“Silicon is the workhorse of consumer electronics,” explains team leader Edward Sargent. “It is ubiquitous in our everyday life and is an excellent material for electronics. However, since it does not absorb light efficiency and is blind to IR radiation beyond wavelengths of 1100 nm, it cannot be used for important optoelectronics applications such as optical communications and night vision.

“In our new work, we have made a phototransistor based on room-temperature processed, low cost, semiconducting colloidal quantum dots (CQDs). These structures add to silicon new functionalities – such as for example the possibility of tuning the wavelengths at which the device absorbs light.”

Sargent and colleague Valerio Adinolfi began by fabricating silicon-junction FETs. To do this, the researchers grew a thin epitaxial p-type silicon layer on top of an n-type type silicon substrate. They then contacted the epitaxial layer using source and drain electrodes made from aluminium. Finally, they deposited a layer of colloidal quantum on top of the p-type silicon channel by a technique called spin coating.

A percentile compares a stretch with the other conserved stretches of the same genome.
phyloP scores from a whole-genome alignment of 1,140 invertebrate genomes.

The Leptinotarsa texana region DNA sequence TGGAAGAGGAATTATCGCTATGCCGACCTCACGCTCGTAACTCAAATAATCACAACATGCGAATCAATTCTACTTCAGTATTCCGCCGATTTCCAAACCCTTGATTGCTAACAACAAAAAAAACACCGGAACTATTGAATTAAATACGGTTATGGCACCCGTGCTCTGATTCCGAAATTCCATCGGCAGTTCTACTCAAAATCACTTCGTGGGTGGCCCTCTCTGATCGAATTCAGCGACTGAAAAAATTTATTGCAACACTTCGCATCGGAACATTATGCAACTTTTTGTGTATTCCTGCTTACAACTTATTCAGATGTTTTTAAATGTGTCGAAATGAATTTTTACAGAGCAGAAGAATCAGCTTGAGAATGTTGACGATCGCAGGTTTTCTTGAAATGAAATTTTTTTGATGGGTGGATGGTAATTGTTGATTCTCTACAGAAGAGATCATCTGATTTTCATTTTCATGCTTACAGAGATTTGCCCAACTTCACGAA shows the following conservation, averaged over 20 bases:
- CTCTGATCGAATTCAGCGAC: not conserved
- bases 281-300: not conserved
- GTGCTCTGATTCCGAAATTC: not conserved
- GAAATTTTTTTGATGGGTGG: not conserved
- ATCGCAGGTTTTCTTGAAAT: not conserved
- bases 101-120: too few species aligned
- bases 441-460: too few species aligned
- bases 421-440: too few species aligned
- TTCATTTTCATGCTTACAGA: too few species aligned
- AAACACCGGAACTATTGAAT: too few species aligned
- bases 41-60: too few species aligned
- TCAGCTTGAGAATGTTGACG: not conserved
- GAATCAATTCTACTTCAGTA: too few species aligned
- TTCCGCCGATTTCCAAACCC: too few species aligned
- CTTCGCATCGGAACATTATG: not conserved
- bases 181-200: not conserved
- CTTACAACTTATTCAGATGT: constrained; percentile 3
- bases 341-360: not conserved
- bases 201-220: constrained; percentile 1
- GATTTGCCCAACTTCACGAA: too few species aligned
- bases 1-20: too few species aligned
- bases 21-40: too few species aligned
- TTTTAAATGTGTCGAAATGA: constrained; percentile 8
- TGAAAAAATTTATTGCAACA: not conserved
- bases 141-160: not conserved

QDs act as an IR photosensitive gate

“The quantum dots act as an IR photosensitive gate that modulates the p-type silicon channel based on the amount of infrared light absorbed, Sargent tells nanotechweb.org. In fact, the FET exploits a photovoltage that arises at the silicon CQD interface to control junction electronics. And it is this that allows it to modulate the conductivity of the silicon channel in proportion to incoming light at wavelengths below that of silicon’s bandgap.

“The device allows for detection of IR light directly on silicon,” explains Sargent. “It is also particularly sensitive with a gain of more than 104 electrons per photon at IR wavelengths and nearly 106 in the visible range of frequencies. Its response time is around 10 microseconds, which is five orders of magnitude better than previous silicon-colloidal quantum dot-based phototransistors.”

The Toronto team, reporting its work in Nature doi:10.1038/nature21050, is now busy trying to improve the photovoltage FET by making the colloidal CQD layer sensitive to longer wavelengths.